Background: Microcantilever devices are widely used in biomedical because of their high sensitivity, better performance, low fabrication cost, robustness, and improved reliability over other equipment. The dynamic response of the device in different mediums, i.e., air, water and gas, depends on the vibrational mode. Vibrational modes decide how effectively the cantilever is going to respond while operating in a particular medium.
Methods: In this paper, a microcantilever having a length 60μm, width 6μm, and thickness 1.5μm has been designed for measuring the density and viscosity of blood plasma. A Finite Element Analysis (FEA) is adopted to obtain the eigenfrequencies of the microcantilever device for different beam lengths in the ‘vacuum’ medium. The model for fluid-structure interaction has been presented and analyzed. Since the properties of blood and glycerol are analogous to each other, thus different concentrations of glycerol have been taken to deduce the rheological properties of the fluid.
Results: The analytical results are found in close agreement with the FEA results. A comparative analysis of transverse and lateral vibrational modes is put forward to understand the behavior of the device. In addition, after simulating the model, it is observed that the cantilever can measure viscosities from 0.86-3.02 centipoise.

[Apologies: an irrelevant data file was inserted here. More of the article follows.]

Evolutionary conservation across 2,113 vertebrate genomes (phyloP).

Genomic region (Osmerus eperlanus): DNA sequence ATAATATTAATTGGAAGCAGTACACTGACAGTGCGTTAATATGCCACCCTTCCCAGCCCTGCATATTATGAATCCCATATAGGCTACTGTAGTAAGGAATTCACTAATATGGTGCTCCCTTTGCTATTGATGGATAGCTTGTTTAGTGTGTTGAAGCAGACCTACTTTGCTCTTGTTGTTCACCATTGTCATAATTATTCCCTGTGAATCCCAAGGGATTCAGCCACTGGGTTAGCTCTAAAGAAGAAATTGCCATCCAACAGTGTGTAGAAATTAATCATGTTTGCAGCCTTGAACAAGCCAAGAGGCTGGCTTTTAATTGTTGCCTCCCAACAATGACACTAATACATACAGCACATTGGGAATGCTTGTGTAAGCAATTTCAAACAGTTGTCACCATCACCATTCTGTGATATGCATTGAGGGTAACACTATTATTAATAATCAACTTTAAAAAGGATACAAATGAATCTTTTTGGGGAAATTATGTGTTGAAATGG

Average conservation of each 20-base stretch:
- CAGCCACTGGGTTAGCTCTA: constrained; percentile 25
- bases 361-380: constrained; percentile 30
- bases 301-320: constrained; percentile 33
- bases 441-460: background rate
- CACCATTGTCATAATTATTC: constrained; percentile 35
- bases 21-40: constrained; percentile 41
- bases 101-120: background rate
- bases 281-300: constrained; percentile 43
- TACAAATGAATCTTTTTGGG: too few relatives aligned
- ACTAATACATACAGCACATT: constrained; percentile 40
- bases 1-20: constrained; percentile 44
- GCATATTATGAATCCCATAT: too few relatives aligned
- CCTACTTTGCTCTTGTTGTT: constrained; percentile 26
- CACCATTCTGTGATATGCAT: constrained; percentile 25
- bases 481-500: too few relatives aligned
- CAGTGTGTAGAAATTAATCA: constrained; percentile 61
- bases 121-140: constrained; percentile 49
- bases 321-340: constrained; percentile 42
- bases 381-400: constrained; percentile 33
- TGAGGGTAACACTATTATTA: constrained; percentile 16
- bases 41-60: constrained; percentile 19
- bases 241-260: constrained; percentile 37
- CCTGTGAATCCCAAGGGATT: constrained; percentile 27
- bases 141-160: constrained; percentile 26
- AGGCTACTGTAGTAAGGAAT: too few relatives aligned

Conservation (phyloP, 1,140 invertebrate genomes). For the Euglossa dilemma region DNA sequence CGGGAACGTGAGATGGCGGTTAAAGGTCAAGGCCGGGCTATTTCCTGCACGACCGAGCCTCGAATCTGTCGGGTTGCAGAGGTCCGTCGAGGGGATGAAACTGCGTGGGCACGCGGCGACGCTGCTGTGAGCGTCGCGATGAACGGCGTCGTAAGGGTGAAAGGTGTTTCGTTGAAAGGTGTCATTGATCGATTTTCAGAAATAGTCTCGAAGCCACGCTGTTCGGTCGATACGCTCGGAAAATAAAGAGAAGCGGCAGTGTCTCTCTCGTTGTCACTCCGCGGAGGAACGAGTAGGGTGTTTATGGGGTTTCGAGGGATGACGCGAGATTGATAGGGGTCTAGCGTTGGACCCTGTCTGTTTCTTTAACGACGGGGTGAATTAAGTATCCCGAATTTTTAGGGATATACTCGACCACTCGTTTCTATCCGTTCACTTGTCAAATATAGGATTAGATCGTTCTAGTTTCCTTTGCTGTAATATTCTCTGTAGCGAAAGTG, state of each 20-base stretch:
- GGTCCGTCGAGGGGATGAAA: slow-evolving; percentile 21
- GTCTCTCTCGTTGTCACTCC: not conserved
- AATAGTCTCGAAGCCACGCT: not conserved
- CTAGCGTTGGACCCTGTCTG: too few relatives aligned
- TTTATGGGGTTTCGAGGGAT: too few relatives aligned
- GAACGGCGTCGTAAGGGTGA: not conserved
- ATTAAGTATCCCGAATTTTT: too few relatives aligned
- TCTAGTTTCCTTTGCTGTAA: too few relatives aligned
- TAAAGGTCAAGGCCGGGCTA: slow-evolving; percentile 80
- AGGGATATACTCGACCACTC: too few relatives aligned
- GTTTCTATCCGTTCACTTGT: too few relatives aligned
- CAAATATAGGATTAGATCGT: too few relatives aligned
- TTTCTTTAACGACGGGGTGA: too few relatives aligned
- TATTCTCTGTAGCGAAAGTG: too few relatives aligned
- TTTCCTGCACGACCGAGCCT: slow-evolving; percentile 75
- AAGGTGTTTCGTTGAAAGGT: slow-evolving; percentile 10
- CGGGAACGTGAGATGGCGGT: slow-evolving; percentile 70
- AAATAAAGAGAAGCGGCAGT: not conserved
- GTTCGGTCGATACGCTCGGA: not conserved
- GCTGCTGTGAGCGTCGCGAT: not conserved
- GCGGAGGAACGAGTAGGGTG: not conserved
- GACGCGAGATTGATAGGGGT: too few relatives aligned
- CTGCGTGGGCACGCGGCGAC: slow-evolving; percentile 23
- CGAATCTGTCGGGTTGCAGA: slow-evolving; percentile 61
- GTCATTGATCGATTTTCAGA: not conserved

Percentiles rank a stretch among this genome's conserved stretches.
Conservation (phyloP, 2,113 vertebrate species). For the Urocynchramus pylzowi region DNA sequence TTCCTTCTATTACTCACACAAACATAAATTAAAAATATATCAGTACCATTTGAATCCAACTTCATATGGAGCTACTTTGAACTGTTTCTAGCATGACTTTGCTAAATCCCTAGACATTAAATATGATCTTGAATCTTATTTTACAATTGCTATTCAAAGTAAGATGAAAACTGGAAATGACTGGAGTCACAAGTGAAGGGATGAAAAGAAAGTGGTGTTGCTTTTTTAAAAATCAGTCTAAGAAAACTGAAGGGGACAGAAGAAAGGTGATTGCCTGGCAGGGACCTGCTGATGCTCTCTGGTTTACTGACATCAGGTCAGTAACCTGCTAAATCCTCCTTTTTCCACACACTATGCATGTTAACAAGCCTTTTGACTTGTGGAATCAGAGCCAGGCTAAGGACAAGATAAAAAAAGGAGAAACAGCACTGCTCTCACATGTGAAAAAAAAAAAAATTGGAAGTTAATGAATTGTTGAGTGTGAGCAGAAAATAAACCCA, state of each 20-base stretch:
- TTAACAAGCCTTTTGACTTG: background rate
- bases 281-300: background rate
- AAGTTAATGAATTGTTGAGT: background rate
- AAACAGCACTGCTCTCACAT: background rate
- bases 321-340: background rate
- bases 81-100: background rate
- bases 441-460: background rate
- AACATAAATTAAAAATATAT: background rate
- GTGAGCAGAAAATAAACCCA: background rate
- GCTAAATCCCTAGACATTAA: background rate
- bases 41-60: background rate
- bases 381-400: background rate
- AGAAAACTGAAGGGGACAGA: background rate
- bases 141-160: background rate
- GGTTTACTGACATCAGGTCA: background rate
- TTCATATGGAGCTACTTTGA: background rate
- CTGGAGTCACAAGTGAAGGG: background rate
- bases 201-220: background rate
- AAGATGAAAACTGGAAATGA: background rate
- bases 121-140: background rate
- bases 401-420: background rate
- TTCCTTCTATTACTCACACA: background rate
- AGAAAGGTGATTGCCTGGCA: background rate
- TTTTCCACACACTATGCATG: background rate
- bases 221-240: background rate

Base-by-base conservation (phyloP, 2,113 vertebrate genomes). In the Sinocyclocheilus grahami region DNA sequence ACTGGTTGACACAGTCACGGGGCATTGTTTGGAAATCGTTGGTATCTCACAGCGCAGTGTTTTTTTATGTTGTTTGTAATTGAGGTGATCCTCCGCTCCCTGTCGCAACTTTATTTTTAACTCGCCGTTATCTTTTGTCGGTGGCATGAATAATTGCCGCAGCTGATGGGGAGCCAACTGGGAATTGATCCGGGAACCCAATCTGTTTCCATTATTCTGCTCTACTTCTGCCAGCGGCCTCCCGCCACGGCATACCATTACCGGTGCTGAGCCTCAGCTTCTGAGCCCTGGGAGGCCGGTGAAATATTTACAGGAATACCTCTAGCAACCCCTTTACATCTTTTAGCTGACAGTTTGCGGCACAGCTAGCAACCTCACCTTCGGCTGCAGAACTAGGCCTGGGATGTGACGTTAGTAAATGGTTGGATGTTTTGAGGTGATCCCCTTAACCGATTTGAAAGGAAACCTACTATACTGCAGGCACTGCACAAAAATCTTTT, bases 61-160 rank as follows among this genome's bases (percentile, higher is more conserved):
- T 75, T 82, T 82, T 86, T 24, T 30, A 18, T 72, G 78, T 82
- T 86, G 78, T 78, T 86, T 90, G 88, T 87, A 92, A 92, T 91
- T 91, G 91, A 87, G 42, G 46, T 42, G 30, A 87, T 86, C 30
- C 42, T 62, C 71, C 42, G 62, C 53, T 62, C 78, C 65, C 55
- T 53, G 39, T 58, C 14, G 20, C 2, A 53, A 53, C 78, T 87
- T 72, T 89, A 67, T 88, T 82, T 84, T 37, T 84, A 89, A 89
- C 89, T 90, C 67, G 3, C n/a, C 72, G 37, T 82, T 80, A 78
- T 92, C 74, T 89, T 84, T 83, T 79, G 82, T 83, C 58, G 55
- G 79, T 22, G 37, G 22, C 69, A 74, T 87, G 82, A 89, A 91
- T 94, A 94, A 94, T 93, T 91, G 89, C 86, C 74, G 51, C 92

Conclusion: FEM analysis of microcantilevers vibrating in the vacuum has been presented. Resonant frequencies in the vacuum of laterally and transversally vibrating microcantilever are calculated through an eigenfrequency analysis using Comsol multiphysics software, thus avoiding simulation time. A high degree of accuracy of the results is obtained. It is proved experimentally the advantages of lateral vibrations over transverse vibrations. In addition, the Simulink model is proposed for measuring the rheological properties of blood. The design is capable of measuring the blood plasma viscosities range. Our study shows that FEM analysis is a suitable tool for designing and simulation of bioMEMS.